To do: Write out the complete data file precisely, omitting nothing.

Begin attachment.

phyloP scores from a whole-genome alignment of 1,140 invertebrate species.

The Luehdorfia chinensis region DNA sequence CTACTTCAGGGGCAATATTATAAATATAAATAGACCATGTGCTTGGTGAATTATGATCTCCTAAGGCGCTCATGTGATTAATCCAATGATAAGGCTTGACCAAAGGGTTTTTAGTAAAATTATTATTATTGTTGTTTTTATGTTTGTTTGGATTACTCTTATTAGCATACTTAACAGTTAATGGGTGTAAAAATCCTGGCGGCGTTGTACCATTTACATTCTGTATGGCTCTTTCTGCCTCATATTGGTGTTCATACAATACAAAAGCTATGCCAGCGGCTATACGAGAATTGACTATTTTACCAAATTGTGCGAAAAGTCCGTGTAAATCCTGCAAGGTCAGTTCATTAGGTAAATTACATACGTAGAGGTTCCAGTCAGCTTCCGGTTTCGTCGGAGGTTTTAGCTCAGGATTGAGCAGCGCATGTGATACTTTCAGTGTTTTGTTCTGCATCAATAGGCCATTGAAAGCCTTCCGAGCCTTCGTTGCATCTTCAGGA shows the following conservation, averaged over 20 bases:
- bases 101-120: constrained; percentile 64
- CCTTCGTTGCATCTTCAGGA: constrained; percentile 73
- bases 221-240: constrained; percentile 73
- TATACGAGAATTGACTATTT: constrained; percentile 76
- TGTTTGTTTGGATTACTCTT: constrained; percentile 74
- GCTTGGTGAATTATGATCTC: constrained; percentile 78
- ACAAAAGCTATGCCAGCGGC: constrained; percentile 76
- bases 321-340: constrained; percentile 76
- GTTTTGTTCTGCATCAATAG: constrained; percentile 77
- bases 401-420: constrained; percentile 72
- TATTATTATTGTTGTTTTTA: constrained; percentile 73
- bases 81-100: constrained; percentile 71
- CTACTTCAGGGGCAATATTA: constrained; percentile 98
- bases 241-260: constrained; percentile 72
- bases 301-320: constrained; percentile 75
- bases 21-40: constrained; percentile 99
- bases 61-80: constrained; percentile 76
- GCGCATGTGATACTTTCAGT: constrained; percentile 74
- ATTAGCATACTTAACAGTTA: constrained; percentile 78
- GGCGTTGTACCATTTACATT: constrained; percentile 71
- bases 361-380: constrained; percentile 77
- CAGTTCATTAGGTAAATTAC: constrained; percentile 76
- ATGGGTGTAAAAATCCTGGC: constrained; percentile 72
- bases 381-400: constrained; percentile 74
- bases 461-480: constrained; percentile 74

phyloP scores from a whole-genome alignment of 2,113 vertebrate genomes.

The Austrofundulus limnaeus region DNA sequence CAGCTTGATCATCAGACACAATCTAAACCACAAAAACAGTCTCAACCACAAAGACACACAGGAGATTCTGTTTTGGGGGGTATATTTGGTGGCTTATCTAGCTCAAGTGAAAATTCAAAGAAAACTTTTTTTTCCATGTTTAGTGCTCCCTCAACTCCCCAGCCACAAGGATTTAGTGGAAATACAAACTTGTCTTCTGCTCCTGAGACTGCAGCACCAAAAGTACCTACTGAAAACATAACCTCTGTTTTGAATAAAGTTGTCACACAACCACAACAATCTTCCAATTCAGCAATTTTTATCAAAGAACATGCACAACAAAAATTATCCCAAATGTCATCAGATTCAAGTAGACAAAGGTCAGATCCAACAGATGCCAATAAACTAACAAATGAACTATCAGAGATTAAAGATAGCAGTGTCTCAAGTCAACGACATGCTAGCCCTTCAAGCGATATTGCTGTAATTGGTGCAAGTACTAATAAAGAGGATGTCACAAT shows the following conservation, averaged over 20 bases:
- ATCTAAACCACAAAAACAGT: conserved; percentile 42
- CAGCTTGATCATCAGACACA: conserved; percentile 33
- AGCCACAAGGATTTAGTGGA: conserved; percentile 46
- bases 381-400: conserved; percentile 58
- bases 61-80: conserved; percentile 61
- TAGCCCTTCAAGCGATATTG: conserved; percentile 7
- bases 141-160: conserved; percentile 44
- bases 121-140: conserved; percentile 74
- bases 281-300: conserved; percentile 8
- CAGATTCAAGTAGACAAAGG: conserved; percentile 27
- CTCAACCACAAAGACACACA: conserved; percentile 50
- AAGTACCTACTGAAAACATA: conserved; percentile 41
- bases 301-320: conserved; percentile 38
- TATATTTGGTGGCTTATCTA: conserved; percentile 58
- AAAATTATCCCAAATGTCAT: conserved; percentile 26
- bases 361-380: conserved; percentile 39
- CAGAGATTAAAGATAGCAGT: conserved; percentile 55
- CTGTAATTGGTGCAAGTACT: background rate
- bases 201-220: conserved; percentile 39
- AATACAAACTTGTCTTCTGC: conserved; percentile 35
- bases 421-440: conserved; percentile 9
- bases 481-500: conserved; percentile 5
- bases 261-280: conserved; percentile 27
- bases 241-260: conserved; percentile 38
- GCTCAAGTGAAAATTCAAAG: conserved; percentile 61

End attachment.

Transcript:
phyloP scores from a whole-genome alignment of 1,140 invertebrate species.

The Luehdorfia chinensis region DNA sequence CTACTTCAGGGGCAATATTATAAATATAAATAGACCATGTGCTTGGTGAATTATGATCTCCTAAGGCGCTCATGTGATTAATCCAATGATAAGGCTTGACCAAAGGGTTTTTAGTAAAATTATTATTATTGTTGTTTTTATGTTTGTTTGGATTACTCTTATTAGCATACTTAACAGTTAATGGGTGTAAAAATCCTGGCGGCGTTGTACCATTTACATTCTGTATGGCTCTTTCTGCCTCATATTGGTGTTCATACAATACAAAAGCTATGCCAGCGGCTATACGAGAATTGACTATTTTACCAAATTGTGCGAAAAGTCCGTGTAAATCCTGCAAGGTCAGTTCATTAGGTAAATTACATACGTAGAGGTTCCAGTCAGCTTCCGGTTTCGTCGGAGGTTTTAGCTCAGGATTGAGCAGCGCATGTGATACTTTCAGTGTTTTGTTCTGCATCAATAGGCCATTGAAAGCCTTCCGAGCCTTCGTTGCATCTTCAGGA shows the following conservation, averaged over 20 bases:
- bases 101-120: constrained; percentile 64
- CCTTCGTTGCATCTTCAGGA: constrained; percentile 73
- bases 221-240: constrained; percentile 73
- TATACGAGAATTGACTATTT: constrained; percentile 76
- TGTTTGTTTGGATTACTCTT: constrained; percentile 74
- GCTTGGTGAATTATGATCTC: constrained; percentile 78
- ACAAAAGCTATGCCAGCGGC: constrained; percentile 76
- bases 321-340: constrained; percentile 76
- GTTTTGTTCTGCATCAATAG: constrained; percentile 77
- bases 401-420: constrained; percentile 72
- TATTATTATTGTTGTTTTTA: constrained; percentile 73
- bases 81-100: constrained; percentile 71
- CTACTTCAGGGGCAATATTA: constrained; percentile 98
- bases 241-260: constrained; percentile 72
- bases 301-320: constrained; percentile 75
- bases 21-40: constrained; percentile 99
- bases 61-80: constrained; percentile 76
- GCGCATGTGATACTTTCAGT: constrained; percentile 74
- ATTAGCATACTTAACAGTTA: constrained; percentile 78
- GGCGTTGTACCATTTACATT: constrained; percentile 71
- bases 361-380: constrained; percentile 77
- CAGTTCATTAGGTAAATTAC: constrained; percentile 76
- ATGGGTGTAAAAATCCTGGC: constrained; percentile 72
- bases 381-400: constrained; percentile 74
- bases 461-480: constrained; percentile 74

phyloP scores from a whole-genome alignment of 2,113 vertebrate genomes.

The Austrofundulus limnaeus region DNA sequence CAGCTTGATCATCAGACACAATCTAAACCACAAAAACAGTCTCAACCACAAAGACACACAGGAGATTCTGTTTTGGGGGGTATATTTGGTGGCTTATCTAGCTCAAGTGAAAATTCAAAGAAAACTTTTTTTTCCATGTTTAGTGCTCCCTCAACTCCCCAGCCACAAGGATTTAGTGGAAATACAAACTTGTCTTCTGCTCCTGAGACTGCAGCACCAAAAGTACCTACTGAAAACATAACCTCTGTTTTGAATAAAGTTGTCACACAACCACAACAATCTTCCAATTCAGCAATTTTTATCAAAGAACATGCACAACAAAAATTATCCCAAATGTCATCAGATTCAAGTAGACAAAGGTCAGATCCAACAGATGCCAATAAACTAACAAATGAACTATCAGAGATTAAAGATAGCAGTGTCTCAAGTCAACGACATGCTAGCCCTTCAAGCGATATTGCTGTAATTGGTGCAAGTACTAATAAAGAGGATGTCACAAT shows the following conservation, averaged over 20 bases:
- ATCTAAACCACAAAAACAGT: conserved; percentile 42
- CAGCTTGATCATCAGACACA: conserved; percentile 33
- AGCCACAAGGATTTAGTGGA: conserved; percentile 46
- bases 381-400: conserved; percentile 58
- bases 61-80: conserved; percentile 61
- TAGCCCTTCAAGCGATATTG: conserved; percentile 7
- bases 141-160: conserved; percentile 44
- bases 121-140: conserved; percentile 74
- bases 281-300: conserved; percentile 8
- CAGATTCAAGTAGACAAAGG: conserved; percentile 27
- CTCAACCACAAAGACACACA: conserved; percentile 50
- AAGTACCTACTGAAAACATA: conserved; percentile 41
- bases 301-320: conserved; percentile 38
- TATATTTGGTGGCTTATCTA: conserved; percentile 58
- AAAATTATCCCAAATGTCAT: conserved; percentile 26
- bases 361-380: conserved; percentile 39
- CAGAGATTAAAGATAGCAGT: conserved; percentile 55
- CTGTAATTGGTGCAAGTACT: background rate
- bases 201-220: conserved; percentile 39
- AATACAAACTTGTCTTCTGC: conserved; percentile 35
- bases 421-440: conserved; percentile 9
- bases 481-500: conserved; percentile 5
- bases 261-280: conserved; percentile 27
- bases 241-260: conserved; percentile 38
- GCTCAAGTGAAAATTCAAAG: conserved; percentile 61